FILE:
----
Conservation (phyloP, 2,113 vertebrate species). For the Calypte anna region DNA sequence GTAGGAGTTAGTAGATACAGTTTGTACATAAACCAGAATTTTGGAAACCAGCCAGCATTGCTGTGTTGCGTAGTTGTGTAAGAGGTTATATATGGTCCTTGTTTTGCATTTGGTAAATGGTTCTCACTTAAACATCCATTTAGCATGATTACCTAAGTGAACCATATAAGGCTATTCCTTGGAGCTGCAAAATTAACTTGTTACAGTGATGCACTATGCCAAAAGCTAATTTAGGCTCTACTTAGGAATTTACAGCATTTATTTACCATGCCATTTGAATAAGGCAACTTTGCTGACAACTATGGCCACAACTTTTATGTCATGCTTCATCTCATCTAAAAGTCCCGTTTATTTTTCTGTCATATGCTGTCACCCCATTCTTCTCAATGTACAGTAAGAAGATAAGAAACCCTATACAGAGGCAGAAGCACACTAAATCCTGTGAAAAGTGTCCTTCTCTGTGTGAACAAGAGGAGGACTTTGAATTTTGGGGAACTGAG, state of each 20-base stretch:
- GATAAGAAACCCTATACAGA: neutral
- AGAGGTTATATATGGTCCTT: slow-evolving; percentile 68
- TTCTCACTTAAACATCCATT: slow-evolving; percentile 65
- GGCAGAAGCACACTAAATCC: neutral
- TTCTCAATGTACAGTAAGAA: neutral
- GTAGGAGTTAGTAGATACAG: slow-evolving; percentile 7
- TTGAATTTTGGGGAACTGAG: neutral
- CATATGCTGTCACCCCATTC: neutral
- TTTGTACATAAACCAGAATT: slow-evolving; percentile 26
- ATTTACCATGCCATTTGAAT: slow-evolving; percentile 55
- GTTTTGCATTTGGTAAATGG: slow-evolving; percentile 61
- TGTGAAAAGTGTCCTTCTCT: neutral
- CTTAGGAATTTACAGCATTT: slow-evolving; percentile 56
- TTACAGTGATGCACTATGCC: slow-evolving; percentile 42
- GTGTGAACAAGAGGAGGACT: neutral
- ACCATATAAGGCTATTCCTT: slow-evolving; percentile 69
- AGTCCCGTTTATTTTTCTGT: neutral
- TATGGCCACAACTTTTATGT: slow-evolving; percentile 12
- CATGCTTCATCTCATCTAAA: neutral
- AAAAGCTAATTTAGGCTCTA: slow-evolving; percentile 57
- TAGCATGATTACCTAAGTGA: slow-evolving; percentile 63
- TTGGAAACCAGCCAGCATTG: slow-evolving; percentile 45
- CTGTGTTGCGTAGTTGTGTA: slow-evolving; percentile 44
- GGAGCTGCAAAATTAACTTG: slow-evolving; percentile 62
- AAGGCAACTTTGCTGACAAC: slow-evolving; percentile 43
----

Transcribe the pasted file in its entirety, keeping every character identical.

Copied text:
Conservation (phyloP, 2,113 vertebrate species). For the Calypte anna region DNA sequence GTAGGAGTTAGTAGATACAGTTTGTACATAAACCAGAATTTTGGAAACCAGCCAGCATTGCTGTGTTGCGTAGTTGTGTAAGAGGTTATATATGGTCCTTGTTTTGCATTTGGTAAATGGTTCTCACTTAAACATCCATTTAGCATGATTACCTAAGTGAACCATATAAGGCTATTCCTTGGAGCTGCAAAATTAACTTGTTACAGTGATGCACTATGCCAAAAGCTAATTTAGGCTCTACTTAGGAATTTACAGCATTTATTTACCATGCCATTTGAATAAGGCAACTTTGCTGACAACTATGGCCACAACTTTTATGTCATGCTTCATCTCATCTAAAAGTCCCGTTTATTTTTCTGTCATATGCTGTCACCCCATTCTTCTCAATGTACAGTAAGAAGATAAGAAACCCTATACAGAGGCAGAAGCACACTAAATCCTGTGAAAAGTGTCCTTCTCTGTGTGAACAAGAGGAGGACTTTGAATTTTGGGGAACTGAG, state of each 20-base stretch:
- GATAAGAAACCCTATACAGA: neutral
- AGAGGTTATATATGGTCCTT: slow-evolving; percentile 68
- TTCTCACTTAAACATCCATT: slow-evolving; percentile 65
- GGCAGAAGCACACTAAATCC: neutral
- TTCTCAATGTACAGTAAGAA: neutral
- GTAGGAGTTAGTAGATACAG: slow-evolving; percentile 7
- TTGAATTTTGGGGAACTGAG: neutral
- CATATGCTGTCACCCCATTC: neutral
- TTTGTACATAAACCAGAATT: slow-evolving; percentile 26
- ATTTACCATGCCATTTGAAT: slow-evolving; percentile 55
- GTTTTGCATTTGGTAAATGG: slow-evolving; percentile 61
- TGTGAAAAGTGTCCTTCTCT: neutral
- CTTAGGAATTTACAGCATTT: slow-evolving; percentile 56
- TTACAGTGATGCACTATGCC: slow-evolving; percentile 42
- GTGTGAACAAGAGGAGGACT: neutral
- ACCATATAAGGCTATTCCTT: slow-evolving; percentile 69
- AGTCCCGTTTATTTTTCTGT: neutral
- TATGGCCACAACTTTTATGT: slow-evolving; percentile 12
- CATGCTTCATCTCATCTAAA: neutral
- AAAAGCTAATTTAGGCTCTA: slow-evolving; percentile 57
- TAGCATGATTACCTAAGTGA: slow-evolving; percentile 63
- TTGGAAACCAGCCAGCATTG: slow-evolving; percentile 45
- CTGTGTTGCGTAGTTGTGTA: slow-evolving; percentile 44
- GGAGCTGCAAAATTAACTTG: slow-evolving; percentile 62
- AAGGCAACTTTGCTGACAAC: slow-evolving; percentile 43